The defeat of Rep. Eric Cantor (R-VA) last week was unparalleled in modern electoral history. Dave Brat, a man with almost no campaign, yet a powerful message, crushed the sitting majority leader while being outspent 42 to 1.
And even while the political carcass of Eric Cantor was still warm, Rep. Kevin McCarthy (R-CA) – Cantor’s next-in-line as whip and a man who share’s the Virginian’s ideological profile – sewed up the nomination for Majority Leader.
McCarthy is generally regarded as a political animal: a shrewd operator without any particular loyalty to any of the ideological factions of the House GOP conference. On immigration, the issue that dominated the debate in the Brat-Cantor race, McCarthy shares Cantor’s support to grant amnesty to illegal aliens brought into the U.S. as minors if they enlist in the military, and is seen by the tech sector as a champion of increasing high-skill visas.
Yet, even with regards to politics, he was widely criticized for signing off on a redistricting plan for California that helped defeat six fellow Republicans. And he’s faced complaints about his whip operation during a tumultuous four years since the Tea Party wave of 2010 swept Republicans into control of the House.
House GOP leadership, anxious to return stability after Cantor’s shocking defeat, ordered the election for the vacant Majority Leader slot about as quickly as feasible. During the one week campaign, McCarthy was never forced to vouch for his position on immigration, especially in light of Cantor’s defeat. He never publicly forged a visionary plan for how he will deliver on the change in direction demanded by the party rank-and-file. He never explained how he plans to use the power of the purse manifest in the House to prevent a lawless president from fully shredding the Constitution in his last two years.
Indeed, no serious questions were asked of McCarthy. He was able to execute an insider’s game of raw political force with members who can vote on a secret ballot without having to stand before their constituents and vouch for their decision.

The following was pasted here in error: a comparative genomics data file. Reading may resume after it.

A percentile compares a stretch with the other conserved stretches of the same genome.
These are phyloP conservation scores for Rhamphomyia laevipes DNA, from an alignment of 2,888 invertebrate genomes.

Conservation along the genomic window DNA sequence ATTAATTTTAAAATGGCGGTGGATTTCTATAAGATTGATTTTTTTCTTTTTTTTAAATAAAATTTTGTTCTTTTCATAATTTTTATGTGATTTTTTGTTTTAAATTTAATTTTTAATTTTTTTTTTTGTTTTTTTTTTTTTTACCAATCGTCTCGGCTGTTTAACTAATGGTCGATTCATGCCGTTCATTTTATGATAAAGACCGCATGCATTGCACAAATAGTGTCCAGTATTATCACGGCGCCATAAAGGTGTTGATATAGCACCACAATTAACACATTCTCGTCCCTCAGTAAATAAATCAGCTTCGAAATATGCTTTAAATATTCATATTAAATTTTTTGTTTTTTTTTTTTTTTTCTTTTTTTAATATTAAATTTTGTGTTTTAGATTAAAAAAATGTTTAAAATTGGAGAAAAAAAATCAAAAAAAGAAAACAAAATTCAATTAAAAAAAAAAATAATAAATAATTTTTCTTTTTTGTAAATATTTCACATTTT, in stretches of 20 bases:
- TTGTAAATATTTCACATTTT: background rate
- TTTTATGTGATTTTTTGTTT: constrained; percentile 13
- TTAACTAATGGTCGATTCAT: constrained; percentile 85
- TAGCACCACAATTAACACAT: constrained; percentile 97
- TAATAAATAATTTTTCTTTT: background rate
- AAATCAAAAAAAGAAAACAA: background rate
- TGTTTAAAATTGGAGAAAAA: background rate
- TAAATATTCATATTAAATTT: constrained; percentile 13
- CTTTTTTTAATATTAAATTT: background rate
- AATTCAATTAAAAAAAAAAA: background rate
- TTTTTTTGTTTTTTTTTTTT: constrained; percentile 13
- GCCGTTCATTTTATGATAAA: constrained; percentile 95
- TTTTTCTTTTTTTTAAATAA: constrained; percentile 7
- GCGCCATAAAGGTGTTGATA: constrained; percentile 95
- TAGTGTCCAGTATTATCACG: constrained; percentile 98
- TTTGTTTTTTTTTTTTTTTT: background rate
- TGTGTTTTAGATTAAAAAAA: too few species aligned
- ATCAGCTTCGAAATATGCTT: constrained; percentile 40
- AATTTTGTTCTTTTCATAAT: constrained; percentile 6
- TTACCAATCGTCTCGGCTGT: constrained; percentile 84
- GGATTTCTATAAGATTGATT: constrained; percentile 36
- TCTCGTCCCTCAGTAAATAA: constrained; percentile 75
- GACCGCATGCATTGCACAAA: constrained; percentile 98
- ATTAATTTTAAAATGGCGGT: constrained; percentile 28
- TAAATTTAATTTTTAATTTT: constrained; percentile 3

Adding insult to injury, the conference elected Rep. Steve Scalise (R-LA) as Whip to replace McCarthy. Scalise has a much more conservative voting record than McCarthy, but as Breitbart reported earlier this week, he single-handedly corrupted the Republican Study Committee and delivered it into the hands of leadership – the very antithesis of its original charter. With Boehner and McCarthy at the top of the leadership food chain, Scalise may actually pose the most danger to conservatives.
The episode reminds me of an incident with my four-year-old son the other day. He kept hitting his younger brother, so my wife and I told him he’d find himself in time out the next time he misbehaved. Without batting an eyelash, he smiled and hit the little one even harder.
The media will no doubt generate a narrative once again portending the death of the conservative insurgency. But much like the four-year-old who refuses to listen and doubles down on bad behavior, they will be made to listen – one way or another.
This tranche of leadership elections were always destined to fail because they were purposely arranged in rapid fashion. Moreover, any potential victory for conservatives would have been mitigated by the fact that John Boehner will still be the man at the top for the remainder of the year.
This is all to say that the real play for conservatives will be in November. At that point, there will be a number of new members entering the conference, many of whom pledged to oppose the current leadership slate. These new members will still harbor the fresh and potent demands of their constituents and will still be largely unvarnished from the insider’s game. Conservatives must work now to build support for an entirely new leadership slate – one that will actually listen to those who vested them with their power.
There is no guarantee that these obdurate career-politicians will listen even in November. But ultimately, much like a parent to a child, the voters will have the final say on the careers of these members. And as new members like Dave Brat take their seats in Congress later this year, these politicians will be reminded of their vulnerability.